Awesome Art Can Lurk In Unlikely Places – A Ramble

Well, although this is an article about art, I’m going to have to start by talking about a TV show for a bit. This is mostly because, after discovering a random “funny moments” clip on Youtube, I ended up watching a DVD of a modern version of “Scooby Doo”. In addition to the humour, this was mostly because this cartoon series is a surprisingly good work of visual art. Here are a couple of examples to show you what I mean:

This is a screenshot from season one (2010-11) of “Scooby-Doo! Mystery Incorporated” that includes dramatic high-contrast lighting, clever use of silhouettes and a brilliant purple/orange colour scheme.

This is another screenshot from season one, which includes an ominous red/blue colour scheme (with a reassuring hint of orange/yellow), some hints of high-contrast lighting and hints of 1960s-style watercolour artwork too.

This is a cartoon series that includes bold high-contrast lighting, a really interesting 1960s-inspired modern art style, well-chosen colour schemes, some really dramatic compositions and a whole host of other amazing artistic stuff that you wouldn’t traditionally expect to see in a Saturday morning cartoon. And, of course, this made me think about finding awesome artwork in unlikely places.

The most inspirational artwork isn’t usually found hidden away in art galleries. Instead, it is usually “hiding in plain sight” in all sorts of places that you wouldn’t expect.

For example, one of the major elements of my own art style (eg: high-contrast lighting) was mostly inspired by all of the old second-hand 1980s/90s horror novel covers I saw when I was a teenager and the cover art for all of the amazing old heavy metal albums I found back then.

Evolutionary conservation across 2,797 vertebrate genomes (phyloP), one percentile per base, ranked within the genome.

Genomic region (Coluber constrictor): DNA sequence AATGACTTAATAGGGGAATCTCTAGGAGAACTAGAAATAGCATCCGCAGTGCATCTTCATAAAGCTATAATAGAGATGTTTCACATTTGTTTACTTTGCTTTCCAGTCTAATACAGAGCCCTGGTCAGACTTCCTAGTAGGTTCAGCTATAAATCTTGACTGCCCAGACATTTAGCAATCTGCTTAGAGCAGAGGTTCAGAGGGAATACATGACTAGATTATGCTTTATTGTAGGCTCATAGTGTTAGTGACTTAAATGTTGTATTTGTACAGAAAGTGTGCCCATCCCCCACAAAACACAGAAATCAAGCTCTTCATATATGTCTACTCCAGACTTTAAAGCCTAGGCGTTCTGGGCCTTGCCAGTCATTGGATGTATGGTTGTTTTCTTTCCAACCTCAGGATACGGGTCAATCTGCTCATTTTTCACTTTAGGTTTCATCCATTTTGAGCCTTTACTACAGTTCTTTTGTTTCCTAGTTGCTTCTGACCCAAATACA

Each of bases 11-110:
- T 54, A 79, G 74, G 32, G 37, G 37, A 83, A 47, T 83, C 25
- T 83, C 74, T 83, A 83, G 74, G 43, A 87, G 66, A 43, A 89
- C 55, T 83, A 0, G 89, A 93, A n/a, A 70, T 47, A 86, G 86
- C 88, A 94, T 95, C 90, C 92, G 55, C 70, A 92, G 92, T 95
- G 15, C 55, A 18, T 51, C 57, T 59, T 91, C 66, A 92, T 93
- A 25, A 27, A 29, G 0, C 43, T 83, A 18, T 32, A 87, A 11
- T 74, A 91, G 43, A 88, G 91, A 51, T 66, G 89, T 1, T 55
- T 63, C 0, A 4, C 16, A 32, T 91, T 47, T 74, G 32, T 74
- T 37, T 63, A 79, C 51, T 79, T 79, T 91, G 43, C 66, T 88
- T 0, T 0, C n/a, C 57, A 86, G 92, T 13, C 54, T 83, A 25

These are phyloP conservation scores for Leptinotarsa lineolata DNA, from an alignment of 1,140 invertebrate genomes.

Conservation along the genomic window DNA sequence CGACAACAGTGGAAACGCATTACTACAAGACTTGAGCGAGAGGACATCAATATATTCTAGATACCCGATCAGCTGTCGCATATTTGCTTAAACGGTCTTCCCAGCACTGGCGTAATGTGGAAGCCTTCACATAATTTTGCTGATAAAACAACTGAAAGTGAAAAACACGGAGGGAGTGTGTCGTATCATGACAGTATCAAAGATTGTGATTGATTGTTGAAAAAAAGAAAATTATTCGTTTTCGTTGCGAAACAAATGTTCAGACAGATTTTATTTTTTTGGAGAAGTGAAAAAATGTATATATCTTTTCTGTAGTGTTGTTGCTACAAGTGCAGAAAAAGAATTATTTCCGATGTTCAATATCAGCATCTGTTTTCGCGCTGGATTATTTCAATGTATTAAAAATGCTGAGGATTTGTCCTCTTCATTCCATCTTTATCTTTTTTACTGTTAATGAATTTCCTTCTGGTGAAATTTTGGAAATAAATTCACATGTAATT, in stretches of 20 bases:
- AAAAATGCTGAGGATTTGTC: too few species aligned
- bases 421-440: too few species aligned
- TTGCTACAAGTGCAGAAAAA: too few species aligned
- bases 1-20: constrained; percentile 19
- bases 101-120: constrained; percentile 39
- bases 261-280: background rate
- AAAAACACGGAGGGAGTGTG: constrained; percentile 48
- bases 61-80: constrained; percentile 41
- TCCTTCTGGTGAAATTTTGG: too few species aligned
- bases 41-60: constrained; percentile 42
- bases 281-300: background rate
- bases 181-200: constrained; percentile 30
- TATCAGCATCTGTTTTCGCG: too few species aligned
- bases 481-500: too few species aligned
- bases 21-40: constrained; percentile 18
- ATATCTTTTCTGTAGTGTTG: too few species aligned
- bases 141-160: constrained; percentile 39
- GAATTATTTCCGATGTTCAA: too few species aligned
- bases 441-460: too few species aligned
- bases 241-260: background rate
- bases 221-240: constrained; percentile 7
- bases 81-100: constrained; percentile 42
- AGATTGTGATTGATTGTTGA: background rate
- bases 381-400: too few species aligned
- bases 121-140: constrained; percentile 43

Likewise, as I’ve mentioned at least a couple of times before, many of the best examples of dramatic composition, clever use of perspective, clever lighting etc… that I’ve found have been in the old “survival horror” computer/video games that I played during my youth:

This is a screenshot from the 2000 PC port of “Resident Evil 3” (1999). Notice how the “camera” not only lurks far away from the player’s character in order to create a feeling of both insignificance and of being watched, but also how the game designers use lighting to draw the player’s attention to where they are supposed to go next.

So, what was the point out all of this?

Well, it is that amazing art is all around us if we are willing to look. On any given day, you’ll probably see more pieces of art than you even consciously notice, and many of these are a lot more sophisticated than you might initially think – if you’re actually willing to look at them.

Not only can all of this amazing “hidden” artwork have an influence on our art styles without us even consciously noticing, but it is also the perfect riposte to people who think that art is a “pretentious” or “irrelevant” thing.

The fact is that the world looks the way that it does because of artists. Art is the background to all of our lives in ways that we may not even consciously notice. And, what this often means is that some of the coolest and most dramatic works of art can be quite literally “hiding in plain sight”.

————

Anyway, I hope that this was interesting 🙂

Leave a Reply

Fill in your details below or click an icon to log in:

WordPress.com Logo

You are commenting using your WordPress.com account. Log Out /  Change )

Google photo

You are commenting using your Google account. Log Out /  Change )

Twitter picture

You are commenting using your Twitter account. Log Out /  Change )

Facebook photo

You are commenting using your Facebook account. Log Out /  Change )

Connecting to %s

This site uses Akismet to reduce spam. Learn how your comment data is processed.